Two episodes in, the storyline begins to feel more straightforward, with thematic elements coming to light, especially the concept of heroism. Bucky convinces Sam to go visit Helmut Zemo, who’s been imprisoned since “Captain America: Civil War” and discuss if Hydra was involved in the arrival of civilians with Super Soldier powers.
Just as the episode is about to end, we catch a glimpse of security camera-like footage with Zemo in his prison cell. His cell number happens to be 2187 – harkening back to “Star Wars: A New Hope,” which was Princess Leia’s cell number.
Now That's a Cool Disguise
During the last episode, we find Sharon Carter is back in New York while hiding from the government. The ex-CIA agent helped Steve, Sam, and Bucky in "Captain America: Civil War" and is now on the run. In true spy thriller fashion, she wears a hi-tech disguise so she doesn't get caught, and it's so nifty it also alters her voice.
She's wearing a nano mask which works as a photostatic veil. You may remember it from "Captain America: The Winter Soldier," it made an appearance when Natasha, who we all know as Black Widow, used one to sneak into a World Security Council meeting.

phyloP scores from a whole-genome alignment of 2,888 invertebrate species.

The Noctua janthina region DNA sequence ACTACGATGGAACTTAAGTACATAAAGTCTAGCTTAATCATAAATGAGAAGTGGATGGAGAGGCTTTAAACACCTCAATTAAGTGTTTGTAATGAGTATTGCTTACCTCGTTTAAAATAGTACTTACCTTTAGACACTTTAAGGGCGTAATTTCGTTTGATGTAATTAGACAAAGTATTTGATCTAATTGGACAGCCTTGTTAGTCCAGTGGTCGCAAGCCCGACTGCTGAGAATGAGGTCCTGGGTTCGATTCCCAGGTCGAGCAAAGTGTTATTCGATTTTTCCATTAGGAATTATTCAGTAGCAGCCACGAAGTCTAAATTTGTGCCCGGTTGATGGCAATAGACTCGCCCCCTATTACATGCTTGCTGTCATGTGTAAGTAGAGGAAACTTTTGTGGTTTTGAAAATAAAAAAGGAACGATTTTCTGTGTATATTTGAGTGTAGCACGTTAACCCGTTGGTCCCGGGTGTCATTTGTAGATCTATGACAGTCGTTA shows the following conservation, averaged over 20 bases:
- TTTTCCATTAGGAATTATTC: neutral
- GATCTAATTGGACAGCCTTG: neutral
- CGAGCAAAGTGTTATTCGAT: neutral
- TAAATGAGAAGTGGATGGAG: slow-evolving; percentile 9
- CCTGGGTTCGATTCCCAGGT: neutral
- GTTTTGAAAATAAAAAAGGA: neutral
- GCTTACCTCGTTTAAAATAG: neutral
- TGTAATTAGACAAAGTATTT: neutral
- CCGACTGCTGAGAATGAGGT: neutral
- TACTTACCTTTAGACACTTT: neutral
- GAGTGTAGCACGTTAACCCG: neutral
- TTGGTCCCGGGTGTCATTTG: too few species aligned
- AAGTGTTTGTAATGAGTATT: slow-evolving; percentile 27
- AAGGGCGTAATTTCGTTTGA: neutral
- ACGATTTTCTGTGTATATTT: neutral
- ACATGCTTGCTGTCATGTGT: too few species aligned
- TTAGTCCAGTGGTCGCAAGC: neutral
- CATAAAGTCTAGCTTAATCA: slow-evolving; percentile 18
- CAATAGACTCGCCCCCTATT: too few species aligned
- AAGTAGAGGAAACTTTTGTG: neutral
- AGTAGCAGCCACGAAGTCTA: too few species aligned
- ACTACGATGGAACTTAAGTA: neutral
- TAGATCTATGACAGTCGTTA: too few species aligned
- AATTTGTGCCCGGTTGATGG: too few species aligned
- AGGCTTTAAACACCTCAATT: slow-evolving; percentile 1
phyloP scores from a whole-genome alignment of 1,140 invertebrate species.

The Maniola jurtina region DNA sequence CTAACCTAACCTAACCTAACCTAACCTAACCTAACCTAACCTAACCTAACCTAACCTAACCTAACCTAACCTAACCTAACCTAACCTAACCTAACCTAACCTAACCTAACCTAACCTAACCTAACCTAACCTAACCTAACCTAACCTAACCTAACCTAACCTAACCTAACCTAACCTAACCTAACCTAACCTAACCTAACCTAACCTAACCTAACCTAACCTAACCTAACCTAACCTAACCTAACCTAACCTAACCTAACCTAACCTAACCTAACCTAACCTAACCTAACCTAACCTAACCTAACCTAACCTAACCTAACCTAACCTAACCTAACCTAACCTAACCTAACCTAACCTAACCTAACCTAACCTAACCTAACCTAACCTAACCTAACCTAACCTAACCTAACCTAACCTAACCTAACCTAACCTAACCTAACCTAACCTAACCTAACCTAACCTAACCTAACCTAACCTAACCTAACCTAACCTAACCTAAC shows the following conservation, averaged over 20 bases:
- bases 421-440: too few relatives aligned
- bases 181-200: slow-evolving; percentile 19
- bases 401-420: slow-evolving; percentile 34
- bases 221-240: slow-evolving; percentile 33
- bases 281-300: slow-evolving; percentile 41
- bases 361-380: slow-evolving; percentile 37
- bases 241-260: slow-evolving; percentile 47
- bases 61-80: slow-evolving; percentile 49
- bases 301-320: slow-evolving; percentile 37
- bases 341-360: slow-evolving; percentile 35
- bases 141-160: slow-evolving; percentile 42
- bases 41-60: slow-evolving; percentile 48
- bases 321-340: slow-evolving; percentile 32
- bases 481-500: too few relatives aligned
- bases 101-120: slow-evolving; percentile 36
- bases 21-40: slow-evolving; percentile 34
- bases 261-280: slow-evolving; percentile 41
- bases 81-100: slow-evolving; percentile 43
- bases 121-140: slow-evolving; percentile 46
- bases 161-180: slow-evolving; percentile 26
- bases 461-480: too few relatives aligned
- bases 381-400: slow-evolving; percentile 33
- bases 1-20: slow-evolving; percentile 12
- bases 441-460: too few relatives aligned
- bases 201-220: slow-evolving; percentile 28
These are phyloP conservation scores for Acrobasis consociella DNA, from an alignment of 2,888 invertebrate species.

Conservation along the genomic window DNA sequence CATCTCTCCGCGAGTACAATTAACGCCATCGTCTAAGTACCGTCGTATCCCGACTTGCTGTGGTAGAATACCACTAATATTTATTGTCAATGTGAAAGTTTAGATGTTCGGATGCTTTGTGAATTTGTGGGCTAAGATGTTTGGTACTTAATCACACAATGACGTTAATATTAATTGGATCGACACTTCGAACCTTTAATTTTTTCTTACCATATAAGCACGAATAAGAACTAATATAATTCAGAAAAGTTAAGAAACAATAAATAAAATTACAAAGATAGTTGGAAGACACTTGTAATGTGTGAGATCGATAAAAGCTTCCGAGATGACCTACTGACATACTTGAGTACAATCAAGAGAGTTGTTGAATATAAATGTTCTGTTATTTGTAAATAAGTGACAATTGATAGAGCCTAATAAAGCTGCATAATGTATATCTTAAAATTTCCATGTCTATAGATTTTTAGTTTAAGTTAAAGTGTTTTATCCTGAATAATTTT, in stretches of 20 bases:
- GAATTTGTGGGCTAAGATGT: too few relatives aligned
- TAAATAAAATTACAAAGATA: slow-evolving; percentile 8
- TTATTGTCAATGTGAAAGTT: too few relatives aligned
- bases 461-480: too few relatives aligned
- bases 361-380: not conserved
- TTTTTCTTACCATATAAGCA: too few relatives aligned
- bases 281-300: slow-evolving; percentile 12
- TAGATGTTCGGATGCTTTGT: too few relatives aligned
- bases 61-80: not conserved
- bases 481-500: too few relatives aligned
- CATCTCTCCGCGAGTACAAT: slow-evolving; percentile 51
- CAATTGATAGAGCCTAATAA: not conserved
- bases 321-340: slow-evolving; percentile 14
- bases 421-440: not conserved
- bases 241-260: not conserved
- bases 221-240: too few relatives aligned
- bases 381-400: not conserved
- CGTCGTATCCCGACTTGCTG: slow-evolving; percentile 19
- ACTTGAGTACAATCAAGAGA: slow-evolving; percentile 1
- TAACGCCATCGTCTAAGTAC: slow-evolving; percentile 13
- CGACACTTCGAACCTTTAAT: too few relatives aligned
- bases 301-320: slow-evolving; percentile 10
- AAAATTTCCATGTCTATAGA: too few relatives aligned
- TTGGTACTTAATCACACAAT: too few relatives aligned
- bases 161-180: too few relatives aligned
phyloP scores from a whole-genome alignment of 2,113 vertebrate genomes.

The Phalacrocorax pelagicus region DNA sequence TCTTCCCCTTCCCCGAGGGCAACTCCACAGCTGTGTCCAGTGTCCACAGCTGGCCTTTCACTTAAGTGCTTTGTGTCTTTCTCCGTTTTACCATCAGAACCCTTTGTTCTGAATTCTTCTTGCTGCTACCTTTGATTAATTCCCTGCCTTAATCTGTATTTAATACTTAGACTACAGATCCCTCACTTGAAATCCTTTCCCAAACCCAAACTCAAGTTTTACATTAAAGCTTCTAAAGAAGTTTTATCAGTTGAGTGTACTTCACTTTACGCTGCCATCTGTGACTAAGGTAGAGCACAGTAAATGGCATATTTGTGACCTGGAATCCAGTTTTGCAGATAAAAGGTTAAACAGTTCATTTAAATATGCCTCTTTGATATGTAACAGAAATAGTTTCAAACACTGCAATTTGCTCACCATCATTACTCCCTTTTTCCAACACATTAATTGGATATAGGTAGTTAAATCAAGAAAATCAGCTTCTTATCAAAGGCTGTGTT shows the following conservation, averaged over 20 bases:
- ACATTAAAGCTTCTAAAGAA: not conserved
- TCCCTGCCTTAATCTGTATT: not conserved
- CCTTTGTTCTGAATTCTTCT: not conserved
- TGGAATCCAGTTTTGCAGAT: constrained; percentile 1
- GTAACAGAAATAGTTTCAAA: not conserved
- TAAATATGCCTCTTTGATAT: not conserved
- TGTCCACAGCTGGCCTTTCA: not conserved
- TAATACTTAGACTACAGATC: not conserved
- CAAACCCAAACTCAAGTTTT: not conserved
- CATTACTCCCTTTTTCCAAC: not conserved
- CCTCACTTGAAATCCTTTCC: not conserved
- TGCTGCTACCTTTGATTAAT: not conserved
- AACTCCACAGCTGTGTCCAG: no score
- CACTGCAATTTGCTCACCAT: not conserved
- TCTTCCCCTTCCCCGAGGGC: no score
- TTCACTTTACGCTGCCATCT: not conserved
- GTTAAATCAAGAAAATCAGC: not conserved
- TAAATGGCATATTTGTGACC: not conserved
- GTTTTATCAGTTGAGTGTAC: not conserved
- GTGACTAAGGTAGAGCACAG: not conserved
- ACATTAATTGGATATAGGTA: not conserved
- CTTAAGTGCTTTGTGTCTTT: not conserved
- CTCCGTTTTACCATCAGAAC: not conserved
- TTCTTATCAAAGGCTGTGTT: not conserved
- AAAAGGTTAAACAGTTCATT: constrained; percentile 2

In episode three, Marvel drops us into the messy world when Sam and Bucky visit the imprisoned Zemo; we see Zemo reading a book in German titled "Fortuna ist ein Reissender Fluss." At first, we can't help but wonder why they would feature this book at all - the book details Leonardo da Vinci and Niccolo Machiavelli’s friendship.
It would seem that there's nothing noteworthy about this book, but when scrutinized a bit, it would make sense for Zemo, who's strategically trying to befriend the man whose name inspired “machiavellian.”
Fans were expecting more reveals from the fifth episode, titled "Truth," when John Walker finally faces off against Sam and Bucky, after John's violent instincts got himself into a fervid fight, which he almost had the upper hand in before Bucky managed to take him down and Sam snatched away his shield away.
In the penultimate episode, Bucky's help proved essential in taking John down – as he was already in a two-on-one exchange with Captain America. The only difference in "Captain America: Civil War," the original Cap was on his side when together they fought Tony Stark.
Who's the True Captain?
When John Walker made his first appearance during the first episode’s final scene, fans went crazy over him. But as we discovered more about this cryptic character, we grew weary of him. One thing that set off alarm bells was how John exaggerated his own importance when he made a point time of reminding everyone and their mother that he’s Captain America.
While Steve would refer to himself as Steve Rogers – John declares he’s Captain America during his hearing, and then again to Sam before he tears his wings off. With his claims and clamor, he only proved how much he ISN’T Captain America.